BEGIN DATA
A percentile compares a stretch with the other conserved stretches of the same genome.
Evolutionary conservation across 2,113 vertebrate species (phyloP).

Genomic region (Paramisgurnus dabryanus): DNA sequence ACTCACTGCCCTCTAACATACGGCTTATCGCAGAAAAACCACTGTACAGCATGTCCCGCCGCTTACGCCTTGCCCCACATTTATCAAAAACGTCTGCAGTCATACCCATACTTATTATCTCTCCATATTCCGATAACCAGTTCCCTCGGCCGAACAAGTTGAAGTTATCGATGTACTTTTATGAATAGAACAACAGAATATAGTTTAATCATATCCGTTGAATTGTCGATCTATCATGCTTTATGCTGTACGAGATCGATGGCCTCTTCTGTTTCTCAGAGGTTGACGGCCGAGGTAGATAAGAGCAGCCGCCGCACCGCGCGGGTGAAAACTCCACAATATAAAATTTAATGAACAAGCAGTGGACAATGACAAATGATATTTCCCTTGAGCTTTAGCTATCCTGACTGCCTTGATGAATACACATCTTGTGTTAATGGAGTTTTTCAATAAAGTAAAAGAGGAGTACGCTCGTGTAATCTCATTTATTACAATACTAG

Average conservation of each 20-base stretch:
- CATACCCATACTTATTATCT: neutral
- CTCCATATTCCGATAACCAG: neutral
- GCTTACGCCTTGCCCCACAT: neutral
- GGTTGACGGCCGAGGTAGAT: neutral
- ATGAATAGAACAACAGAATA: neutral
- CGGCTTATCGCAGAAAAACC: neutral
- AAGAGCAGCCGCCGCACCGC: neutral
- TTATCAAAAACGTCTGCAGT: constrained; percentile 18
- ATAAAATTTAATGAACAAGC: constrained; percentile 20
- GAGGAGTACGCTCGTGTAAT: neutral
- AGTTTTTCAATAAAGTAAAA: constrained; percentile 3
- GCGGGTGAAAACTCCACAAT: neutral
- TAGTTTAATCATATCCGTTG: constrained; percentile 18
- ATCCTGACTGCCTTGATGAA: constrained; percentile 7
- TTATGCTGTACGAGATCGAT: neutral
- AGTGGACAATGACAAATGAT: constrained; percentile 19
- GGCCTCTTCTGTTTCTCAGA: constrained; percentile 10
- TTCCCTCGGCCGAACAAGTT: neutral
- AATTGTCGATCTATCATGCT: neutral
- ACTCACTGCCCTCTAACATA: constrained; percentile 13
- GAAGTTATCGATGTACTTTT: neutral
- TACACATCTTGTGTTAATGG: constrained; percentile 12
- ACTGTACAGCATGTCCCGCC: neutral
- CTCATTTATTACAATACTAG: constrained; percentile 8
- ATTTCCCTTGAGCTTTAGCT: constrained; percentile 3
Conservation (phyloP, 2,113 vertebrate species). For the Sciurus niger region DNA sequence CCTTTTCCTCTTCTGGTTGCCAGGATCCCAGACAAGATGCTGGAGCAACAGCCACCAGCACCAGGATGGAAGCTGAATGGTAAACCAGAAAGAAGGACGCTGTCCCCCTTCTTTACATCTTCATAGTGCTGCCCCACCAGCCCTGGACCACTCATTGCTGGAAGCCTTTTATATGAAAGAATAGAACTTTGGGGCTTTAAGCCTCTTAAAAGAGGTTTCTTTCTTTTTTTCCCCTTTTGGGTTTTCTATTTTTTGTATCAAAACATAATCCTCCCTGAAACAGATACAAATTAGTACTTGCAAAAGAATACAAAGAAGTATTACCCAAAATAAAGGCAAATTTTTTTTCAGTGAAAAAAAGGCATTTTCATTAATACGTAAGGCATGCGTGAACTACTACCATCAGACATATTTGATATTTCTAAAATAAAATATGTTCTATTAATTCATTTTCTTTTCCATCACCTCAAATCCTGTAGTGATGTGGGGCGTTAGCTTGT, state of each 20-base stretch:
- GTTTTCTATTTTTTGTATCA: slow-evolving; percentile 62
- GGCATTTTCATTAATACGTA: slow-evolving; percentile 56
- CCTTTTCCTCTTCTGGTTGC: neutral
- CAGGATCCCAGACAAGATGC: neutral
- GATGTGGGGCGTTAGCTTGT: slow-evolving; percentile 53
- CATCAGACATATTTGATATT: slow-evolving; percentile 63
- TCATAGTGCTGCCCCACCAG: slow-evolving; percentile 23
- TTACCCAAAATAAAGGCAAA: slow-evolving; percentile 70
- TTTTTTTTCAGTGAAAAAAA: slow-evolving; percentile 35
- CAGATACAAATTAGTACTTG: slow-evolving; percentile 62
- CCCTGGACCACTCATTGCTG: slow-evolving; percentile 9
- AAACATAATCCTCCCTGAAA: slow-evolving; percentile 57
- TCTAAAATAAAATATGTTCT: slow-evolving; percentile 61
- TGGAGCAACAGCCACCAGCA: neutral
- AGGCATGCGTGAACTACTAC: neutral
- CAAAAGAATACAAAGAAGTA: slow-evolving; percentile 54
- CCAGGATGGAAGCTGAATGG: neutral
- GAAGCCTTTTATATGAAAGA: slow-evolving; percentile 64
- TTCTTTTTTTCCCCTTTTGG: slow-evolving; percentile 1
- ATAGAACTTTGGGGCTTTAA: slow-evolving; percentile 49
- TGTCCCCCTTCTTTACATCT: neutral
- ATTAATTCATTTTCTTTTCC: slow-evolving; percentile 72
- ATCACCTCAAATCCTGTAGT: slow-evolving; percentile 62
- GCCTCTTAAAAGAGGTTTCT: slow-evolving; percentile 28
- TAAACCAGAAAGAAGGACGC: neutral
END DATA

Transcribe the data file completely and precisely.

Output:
A percentile compares a stretch with the other conserved stretches of the same genome.
Evolutionary conservation across 2,113 vertebrate species (phyloP).

Genomic region (Paramisgurnus dabryanus): DNA sequence ACTCACTGCCCTCTAACATACGGCTTATCGCAGAAAAACCACTGTACAGCATGTCCCGCCGCTTACGCCTTGCCCCACATTTATCAAAAACGTCTGCAGTCATACCCATACTTATTATCTCTCCATATTCCGATAACCAGTTCCCTCGGCCGAACAAGTTGAAGTTATCGATGTACTTTTATGAATAGAACAACAGAATATAGTTTAATCATATCCGTTGAATTGTCGATCTATCATGCTTTATGCTGTACGAGATCGATGGCCTCTTCTGTTTCTCAGAGGTTGACGGCCGAGGTAGATAAGAGCAGCCGCCGCACCGCGCGGGTGAAAACTCCACAATATAAAATTTAATGAACAAGCAGTGGACAATGACAAATGATATTTCCCTTGAGCTTTAGCTATCCTGACTGCCTTGATGAATACACATCTTGTGTTAATGGAGTTTTTCAATAAAGTAAAAGAGGAGTACGCTCGTGTAATCTCATTTATTACAATACTAG

Average conservation of each 20-base stretch:
- CATACCCATACTTATTATCT: neutral
- CTCCATATTCCGATAACCAG: neutral
- GCTTACGCCTTGCCCCACAT: neutral
- GGTTGACGGCCGAGGTAGAT: neutral
- ATGAATAGAACAACAGAATA: neutral
- CGGCTTATCGCAGAAAAACC: neutral
- AAGAGCAGCCGCCGCACCGC: neutral
- TTATCAAAAACGTCTGCAGT: constrained; percentile 18
- ATAAAATTTAATGAACAAGC: constrained; percentile 20
- GAGGAGTACGCTCGTGTAAT: neutral
- AGTTTTTCAATAAAGTAAAA: constrained; percentile 3
- GCGGGTGAAAACTCCACAAT: neutral
- TAGTTTAATCATATCCGTTG: constrained; percentile 18
- ATCCTGACTGCCTTGATGAA: constrained; percentile 7
- TTATGCTGTACGAGATCGAT: neutral
- AGTGGACAATGACAAATGAT: constrained; percentile 19
- GGCCTCTTCTGTTTCTCAGA: constrained; percentile 10
- TTCCCTCGGCCGAACAAGTT: neutral
- AATTGTCGATCTATCATGCT: neutral
- ACTCACTGCCCTCTAACATA: constrained; percentile 13
- GAAGTTATCGATGTACTTTT: neutral
- TACACATCTTGTGTTAATGG: constrained; percentile 12
- ACTGTACAGCATGTCCCGCC: neutral
- CTCATTTATTACAATACTAG: constrained; percentile 8
- ATTTCCCTTGAGCTTTAGCT: constrained; percentile 3
Conservation (phyloP, 2,113 vertebrate species). For the Sciurus niger region DNA sequence CCTTTTCCTCTTCTGGTTGCCAGGATCCCAGACAAGATGCTGGAGCAACAGCCACCAGCACCAGGATGGAAGCTGAATGGTAAACCAGAAAGAAGGACGCTGTCCCCCTTCTTTACATCTTCATAGTGCTGCCCCACCAGCCCTGGACCACTCATTGCTGGAAGCCTTTTATATGAAAGAATAGAACTTTGGGGCTTTAAGCCTCTTAAAAGAGGTTTCTTTCTTTTTTTCCCCTTTTGGGTTTTCTATTTTTTGTATCAAAACATAATCCTCCCTGAAACAGATACAAATTAGTACTTGCAAAAGAATACAAAGAAGTATTACCCAAAATAAAGGCAAATTTTTTTTCAGTGAAAAAAAGGCATTTTCATTAATACGTAAGGCATGCGTGAACTACTACCATCAGACATATTTGATATTTCTAAAATAAAATATGTTCTATTAATTCATTTTCTTTTCCATCACCTCAAATCCTGTAGTGATGTGGGGCGTTAGCTTGT, state of each 20-base stretch:
- GTTTTCTATTTTTTGTATCA: slow-evolving; percentile 62
- GGCATTTTCATTAATACGTA: slow-evolving; percentile 56
- CCTTTTCCTCTTCTGGTTGC: neutral
- CAGGATCCCAGACAAGATGC: neutral
- GATGTGGGGCGTTAGCTTGT: slow-evolving; percentile 53
- CATCAGACATATTTGATATT: slow-evolving; percentile 63
- TCATAGTGCTGCCCCACCAG: slow-evolving; percentile 23
- TTACCCAAAATAAAGGCAAA: slow-evolving; percentile 70
- TTTTTTTTCAGTGAAAAAAA: slow-evolving; percentile 35
- CAGATACAAATTAGTACTTG: slow-evolving; percentile 62
- CCCTGGACCACTCATTGCTG: slow-evolving; percentile 9
- AAACATAATCCTCCCTGAAA: slow-evolving; percentile 57
- TCTAAAATAAAATATGTTCT: slow-evolving; percentile 61
- TGGAGCAACAGCCACCAGCA: neutral
- AGGCATGCGTGAACTACTAC: neutral
- CAAAAGAATACAAAGAAGTA: slow-evolving; percentile 54
- CCAGGATGGAAGCTGAATGG: neutral
- GAAGCCTTTTATATGAAAGA: slow-evolving; percentile 64
- TTCTTTTTTTCCCCTTTTGG: slow-evolving; percentile 1
- ATAGAACTTTGGGGCTTTAA: slow-evolving; percentile 49
- TGTCCCCCTTCTTTACATCT: neutral
- ATTAATTCATTTTCTTTTCC: slow-evolving; percentile 72
- ATCACCTCAAATCCTGTAGT: slow-evolving; percentile 62
- GCCTCTTAAAAGAGGTTTCT: slow-evolving; percentile 28
- TAAACCAGAAAGAAGGACGC: neutral